Before looking at the question of lexical ranking, however, it is as well to remember the basis of non-ideal theory. If ideal theory is defined by Rawls as concerned with conditions of strict compliance then, naturally enough, non-ideal theory looks at non-compliance in certain respects but there are two kinds of non-compliance defined. One concerns "natural limitations and historical contingencies", the other how to "meet" injustice. Our duty is to remove, as far as possible, conditions of injustice but this is where intuition has a role. The lexical ordering of principles defines a way in which such intuitive judgment is guided. When this is done a further methodological device is invoked by Rawls in section 39 of Theory: that of the "representative equal citizen" (or, as he was once termed in British jurisprudence, "the man on the Clapham omnibus"). The reason for invocation of the notion of this representative is to apply the idea of the "common interest" where the common interest is a means of describing conditions that are to the advantage of all.
When this notion is applied to Rawls' general principles of justice some interesting results emerge with regard to how non-ideal theory is envisaged. So, for example, if we connect these notions to the general principle of liberty, then, states Rawls, there are ways that this principle can be legitimately restricted. So freedom of thought has to be exercised in a sense that is consistent with public order and this relationship is one that is part of what Rawls terms "the permanent conditions of human life" so this balance is one that is part of the area of non-ideal theory that concerns natural limitations. By contrast, if we look at other restrictions on liberty we can see how those connect with the other element of non-ideal theory. One way the principle of liberty gets restricted concerns the degree of tolerance given to those who lack tolerance themselves. This is part not of adjustment to natural limitations but instead to the principles for "meeting" injustice, or, as Rawls also describes this part, to the "partial compliance" part of non-ideal theory.
After outlining the relationship of non-ideal theory to the principle of liberty Rawls next turns to how it relates to the principle of equality. The restriction of application of the principle of equality occurs when unequal situations are allowed to arise and governed by some kind of rule. In some situations, for example, as envisaged in part by Kant in the Doctrine of Right, a division is allowed between active and passive citizens with the former having a larger role granted to them in public life than the latter. This inequality is not one that leads to systematic devaluation of those in the passive class since, as in Kant's own case, it can be fitted with a general argument against serfdom and slavery. Since the latter are ruled out on some appeal to the basic condition of liberty there is some sense in which this basic condition can be defended even though the application of it in principle permits unequal standing of citizens. So, in some sense, Kant gave priority to liberty over equality in relation to the standing of citizens (as well as in other respects) and Rawls agrees with this asserting the lexical priority of liberty over equality.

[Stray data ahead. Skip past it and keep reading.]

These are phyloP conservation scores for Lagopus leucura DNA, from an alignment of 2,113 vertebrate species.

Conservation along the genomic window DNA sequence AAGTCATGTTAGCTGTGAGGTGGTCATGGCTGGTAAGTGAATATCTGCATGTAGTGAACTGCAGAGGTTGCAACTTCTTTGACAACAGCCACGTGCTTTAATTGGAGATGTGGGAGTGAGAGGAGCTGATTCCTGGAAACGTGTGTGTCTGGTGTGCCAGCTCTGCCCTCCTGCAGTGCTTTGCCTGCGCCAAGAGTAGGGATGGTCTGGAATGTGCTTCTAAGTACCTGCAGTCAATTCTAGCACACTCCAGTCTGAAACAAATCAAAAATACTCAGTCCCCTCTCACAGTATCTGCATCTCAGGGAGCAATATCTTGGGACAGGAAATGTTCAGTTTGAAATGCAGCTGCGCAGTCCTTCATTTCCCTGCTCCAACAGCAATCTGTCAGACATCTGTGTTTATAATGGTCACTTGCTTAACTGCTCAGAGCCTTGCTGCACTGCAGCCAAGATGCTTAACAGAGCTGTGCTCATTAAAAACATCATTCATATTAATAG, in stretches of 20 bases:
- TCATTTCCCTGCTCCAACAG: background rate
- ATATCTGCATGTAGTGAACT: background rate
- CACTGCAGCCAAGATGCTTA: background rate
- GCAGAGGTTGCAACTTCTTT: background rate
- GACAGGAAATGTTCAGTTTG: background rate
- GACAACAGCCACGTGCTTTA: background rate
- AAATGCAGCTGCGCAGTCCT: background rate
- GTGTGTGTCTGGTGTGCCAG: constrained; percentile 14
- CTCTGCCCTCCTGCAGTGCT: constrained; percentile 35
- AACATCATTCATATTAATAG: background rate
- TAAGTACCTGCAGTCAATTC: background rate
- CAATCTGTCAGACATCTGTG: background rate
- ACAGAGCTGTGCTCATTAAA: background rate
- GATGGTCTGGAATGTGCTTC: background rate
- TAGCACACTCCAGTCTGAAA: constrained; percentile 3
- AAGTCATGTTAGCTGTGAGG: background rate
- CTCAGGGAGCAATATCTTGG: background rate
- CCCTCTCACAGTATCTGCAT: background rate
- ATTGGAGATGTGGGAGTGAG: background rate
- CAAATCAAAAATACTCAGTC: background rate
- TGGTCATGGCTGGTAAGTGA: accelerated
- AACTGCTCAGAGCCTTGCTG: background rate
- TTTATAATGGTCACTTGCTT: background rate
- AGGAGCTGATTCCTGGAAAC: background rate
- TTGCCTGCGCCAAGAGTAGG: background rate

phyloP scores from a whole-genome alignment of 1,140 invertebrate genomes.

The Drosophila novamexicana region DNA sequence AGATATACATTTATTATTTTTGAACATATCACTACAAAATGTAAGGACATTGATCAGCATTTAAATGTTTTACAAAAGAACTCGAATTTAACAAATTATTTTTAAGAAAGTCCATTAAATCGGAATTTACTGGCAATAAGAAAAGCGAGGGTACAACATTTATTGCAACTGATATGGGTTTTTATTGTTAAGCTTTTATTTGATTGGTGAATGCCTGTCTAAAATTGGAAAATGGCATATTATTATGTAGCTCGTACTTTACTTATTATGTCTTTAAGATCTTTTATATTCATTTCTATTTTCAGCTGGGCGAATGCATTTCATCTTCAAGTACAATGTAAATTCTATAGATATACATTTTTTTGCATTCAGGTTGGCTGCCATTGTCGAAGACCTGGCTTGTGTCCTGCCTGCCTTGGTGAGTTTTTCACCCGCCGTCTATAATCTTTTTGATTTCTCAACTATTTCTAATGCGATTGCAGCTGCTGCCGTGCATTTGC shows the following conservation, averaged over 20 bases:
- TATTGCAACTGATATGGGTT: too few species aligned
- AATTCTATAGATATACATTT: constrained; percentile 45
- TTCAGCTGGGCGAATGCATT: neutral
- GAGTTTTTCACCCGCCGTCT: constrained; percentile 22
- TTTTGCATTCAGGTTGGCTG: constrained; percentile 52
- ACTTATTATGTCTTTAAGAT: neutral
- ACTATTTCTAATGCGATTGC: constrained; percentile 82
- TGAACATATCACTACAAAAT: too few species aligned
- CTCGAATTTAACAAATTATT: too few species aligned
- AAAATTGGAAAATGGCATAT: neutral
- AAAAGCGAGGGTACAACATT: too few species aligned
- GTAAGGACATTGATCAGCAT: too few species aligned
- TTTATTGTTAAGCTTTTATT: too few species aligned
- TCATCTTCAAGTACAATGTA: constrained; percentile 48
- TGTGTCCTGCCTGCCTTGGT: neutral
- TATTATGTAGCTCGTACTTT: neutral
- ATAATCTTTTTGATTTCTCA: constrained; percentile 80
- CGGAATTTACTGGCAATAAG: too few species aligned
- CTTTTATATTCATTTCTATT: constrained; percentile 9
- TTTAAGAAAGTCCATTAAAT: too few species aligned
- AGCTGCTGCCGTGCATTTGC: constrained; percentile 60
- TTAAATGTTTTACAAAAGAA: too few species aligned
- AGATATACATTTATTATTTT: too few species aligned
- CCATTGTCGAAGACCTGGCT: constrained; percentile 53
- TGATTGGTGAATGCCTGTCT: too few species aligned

Rawls' own two principles are stated in section 11 of Theory and are worth citing:
First: each person is to have an equal right to the most extensive scheme of equal basic liberties compatible with a similar scheme of liberties for others. Second: social and economic inequalities are to be arranged so that they are both (a) reasonably expected to be to everyone's advantage, and (b) attached to positions and offices open to all.When they are laid out it is evident that, whilst the principle of the lexical priority of liberty is similar in Theory to the one provided in the Doctrine of Right that the application of it is different. The second part of Rawls' second principle makes clear that the inequality permitted is not one of distinction between active and passive citizens since there should be a basis for anyone being able to hold any position. (It would be worth, on a different occasion, looking at the problems Kant would have with a similar declaration despite being often close to it.)
The second part of the second principle is often described as an "equal opportunity" principle whilst the first part is the Difference Principle. The second principle is lexically derivative of the first principle but, whilst both can be restricted, the ground of the restriction must be one that can be generally justified to and for those who are disadvantaged by its application. The point of including the discussion of the lexical priority of the principles is made clearer by Rawls in his late piece Justice as Fairness: A Restatement. In this late work Rawls suggests that the idea of the well-ordered society described in ideal theory should be able to provide guidelines for non-ideal theory including the problem of how to "deal with" ( or "meet" as he put in Theory) injustice. This requires, as we have uncovered, indicating the way in which injustice arises "naturally" in some sense as opposed to how it is part of real non-compliance. But this further needs to be understood by means of the lexical priority of the principles of justice since otherwise the degree of the real non-compliance would be entirely left to intuition. With the lexical priority added this intuitive element begins to be governed by a specific type of rule. In some subsequent postings I'll begin to probe the implications of these conceptions for how non-ideal theory gets laid out by Rawls.